January 2020, Volume 31, Issue 1
Russia has made the “Ukrainian question” central, even as Kyiv tries desperately to escape Moscow’s embrace.
Articles by Lilia Shevtsova:
October 2017, Volume 28, Issue 4
The Russian system of personalized power is growing ever more dependent on the same strategies that proved useless in sustaining the USSR. While the system still has the potential to limp along, its survival tactics render the it progressively more dysfunctional. Among the circumstances weighing against the system’s survival are the unintended yet logical consequences…
April 2015, Volume 26, Issue 2
Even if Vladimir Putin were to lose his grip on office, the “Russian system” might only wind up exchanging one form of personalized power for another in its endless search for self-perpetuation.
July 2000, Volume 11, Issue 3
Vladimir Putin soon must make a fundamental choice: whether to hold on to monolithic power or to adopt a reformist course that could leave him at the center of a battle without any guarantee of success.
October 2001, Volume 12, Issue 4
In Russia, formally democratic institutions coexist uneasily with the reality of tightly consolidated bureaucratic and executive power.
July 2004, Volume 15, Issue 3
Vladimir Putin aspires to be a classic authoritarian modernizer, but in today's globalized world Russia faces challenges that bureaucratic centralization and a traditional strong hand cannot meet.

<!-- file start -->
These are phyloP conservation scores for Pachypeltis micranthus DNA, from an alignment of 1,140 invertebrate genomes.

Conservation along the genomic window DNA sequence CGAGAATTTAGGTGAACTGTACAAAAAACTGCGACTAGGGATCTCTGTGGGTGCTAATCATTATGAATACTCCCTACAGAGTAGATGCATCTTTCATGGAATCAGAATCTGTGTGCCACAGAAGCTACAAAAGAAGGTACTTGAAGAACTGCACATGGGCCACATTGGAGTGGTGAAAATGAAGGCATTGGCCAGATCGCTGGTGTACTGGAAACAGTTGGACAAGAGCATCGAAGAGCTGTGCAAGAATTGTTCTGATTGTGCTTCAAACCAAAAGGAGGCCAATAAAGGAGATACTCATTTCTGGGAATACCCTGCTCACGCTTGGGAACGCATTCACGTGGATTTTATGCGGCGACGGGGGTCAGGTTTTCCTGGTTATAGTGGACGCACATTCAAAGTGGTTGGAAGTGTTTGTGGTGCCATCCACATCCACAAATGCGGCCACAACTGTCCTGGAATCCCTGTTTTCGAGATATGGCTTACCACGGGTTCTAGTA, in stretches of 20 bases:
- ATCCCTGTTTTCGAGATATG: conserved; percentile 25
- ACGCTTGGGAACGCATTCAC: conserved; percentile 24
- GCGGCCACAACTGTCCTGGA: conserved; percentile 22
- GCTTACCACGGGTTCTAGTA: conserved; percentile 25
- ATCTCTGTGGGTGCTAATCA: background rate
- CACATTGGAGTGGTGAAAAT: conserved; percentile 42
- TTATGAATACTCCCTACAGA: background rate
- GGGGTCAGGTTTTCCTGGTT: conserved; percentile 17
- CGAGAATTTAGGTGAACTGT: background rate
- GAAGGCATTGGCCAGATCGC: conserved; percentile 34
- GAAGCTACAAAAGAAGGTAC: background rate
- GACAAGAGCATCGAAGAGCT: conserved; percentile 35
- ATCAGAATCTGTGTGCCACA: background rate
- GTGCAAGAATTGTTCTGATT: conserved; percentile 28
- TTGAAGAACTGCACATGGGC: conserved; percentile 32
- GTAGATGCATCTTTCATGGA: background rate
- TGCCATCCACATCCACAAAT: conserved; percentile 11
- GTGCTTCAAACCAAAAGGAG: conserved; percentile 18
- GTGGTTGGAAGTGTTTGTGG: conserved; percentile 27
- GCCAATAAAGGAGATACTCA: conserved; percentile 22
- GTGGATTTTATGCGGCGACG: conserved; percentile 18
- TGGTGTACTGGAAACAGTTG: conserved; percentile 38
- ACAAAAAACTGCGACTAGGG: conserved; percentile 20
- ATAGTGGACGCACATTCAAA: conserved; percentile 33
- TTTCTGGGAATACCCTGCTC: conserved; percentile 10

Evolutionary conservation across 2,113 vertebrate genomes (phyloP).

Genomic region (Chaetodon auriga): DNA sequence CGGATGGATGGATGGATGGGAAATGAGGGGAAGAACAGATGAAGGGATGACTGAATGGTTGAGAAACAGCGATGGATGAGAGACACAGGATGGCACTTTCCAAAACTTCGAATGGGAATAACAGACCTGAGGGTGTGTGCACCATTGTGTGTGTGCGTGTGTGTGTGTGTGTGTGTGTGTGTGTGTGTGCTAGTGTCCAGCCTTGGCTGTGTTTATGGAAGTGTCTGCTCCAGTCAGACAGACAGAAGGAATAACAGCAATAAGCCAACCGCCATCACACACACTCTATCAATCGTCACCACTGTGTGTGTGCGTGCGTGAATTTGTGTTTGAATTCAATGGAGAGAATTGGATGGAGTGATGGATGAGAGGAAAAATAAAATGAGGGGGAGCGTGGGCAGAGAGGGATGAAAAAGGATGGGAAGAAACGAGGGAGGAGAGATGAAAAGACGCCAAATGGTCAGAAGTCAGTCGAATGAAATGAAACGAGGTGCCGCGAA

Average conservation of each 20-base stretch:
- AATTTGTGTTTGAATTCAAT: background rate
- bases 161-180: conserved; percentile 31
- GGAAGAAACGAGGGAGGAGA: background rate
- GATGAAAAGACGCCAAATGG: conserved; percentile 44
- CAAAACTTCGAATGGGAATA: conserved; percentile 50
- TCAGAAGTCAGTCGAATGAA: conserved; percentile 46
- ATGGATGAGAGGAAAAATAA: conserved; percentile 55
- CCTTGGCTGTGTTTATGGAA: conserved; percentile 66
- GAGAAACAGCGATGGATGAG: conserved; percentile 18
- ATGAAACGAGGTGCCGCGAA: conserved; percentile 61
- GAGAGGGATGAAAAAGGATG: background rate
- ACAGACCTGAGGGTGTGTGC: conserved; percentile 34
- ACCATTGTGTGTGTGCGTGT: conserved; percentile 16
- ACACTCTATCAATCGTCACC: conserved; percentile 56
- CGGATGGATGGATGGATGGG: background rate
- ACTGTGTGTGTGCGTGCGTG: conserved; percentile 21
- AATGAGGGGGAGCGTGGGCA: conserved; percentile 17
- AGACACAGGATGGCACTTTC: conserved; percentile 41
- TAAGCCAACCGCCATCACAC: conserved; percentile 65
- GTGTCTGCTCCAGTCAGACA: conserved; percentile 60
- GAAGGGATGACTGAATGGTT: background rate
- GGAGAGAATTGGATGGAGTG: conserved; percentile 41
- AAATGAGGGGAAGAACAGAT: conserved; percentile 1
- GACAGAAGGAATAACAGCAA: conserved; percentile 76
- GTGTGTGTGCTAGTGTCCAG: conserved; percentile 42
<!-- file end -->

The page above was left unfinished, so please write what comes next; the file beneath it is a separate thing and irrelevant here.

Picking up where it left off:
July 2012, Volume 23, Issue 3
A newly awakened Russia is now asking of series of questions, such as how to transform the current system and who will be the actors to lead the transformation.
April 2009, Volume 20, Issue 2
In contrast to authoritarian power structures, which rest on a form of bureaucratic corporatism that makes the leader its hostage, the regime in Moscow rests on personalized power, something that signals a return to the traditional Russian political matrix. The regime has fused power and property in a manner that makes the oligarchs utterly dependent…
January 2010, Volume 21, Issue 1
The author analyses the confluence of several elements that helped to set Russia’s course: the influence of history; the challenges of the transformation process itself; the importance of leadership; and the role of the West.
In recent years, as leading authoritarian countries such as China, Iran, Russia, Saudi Arabia, and Venezuela have become emboldened within the global arena, challenging the liberal international political order, the advanced democracies have retreated rather than responding to this threat.
"Provides a wealth of information and some fresh thinking on the role of the military and civil-military relations in many parts of the world. The intellectual quality of most contributions is high and they are concise and well-written."—Dirk Berg-Schlosser, Commonwealth and Comparative Politics
Is the challenge of building and consolidating democracy under postcommunist conditions unique, or can one apply lessons learned from other new democracies? The essays collected in this volume explore these questions, while tracing how the countries of Eastern Europe and the former Soviet Union have fared in the decade following the fall of communism.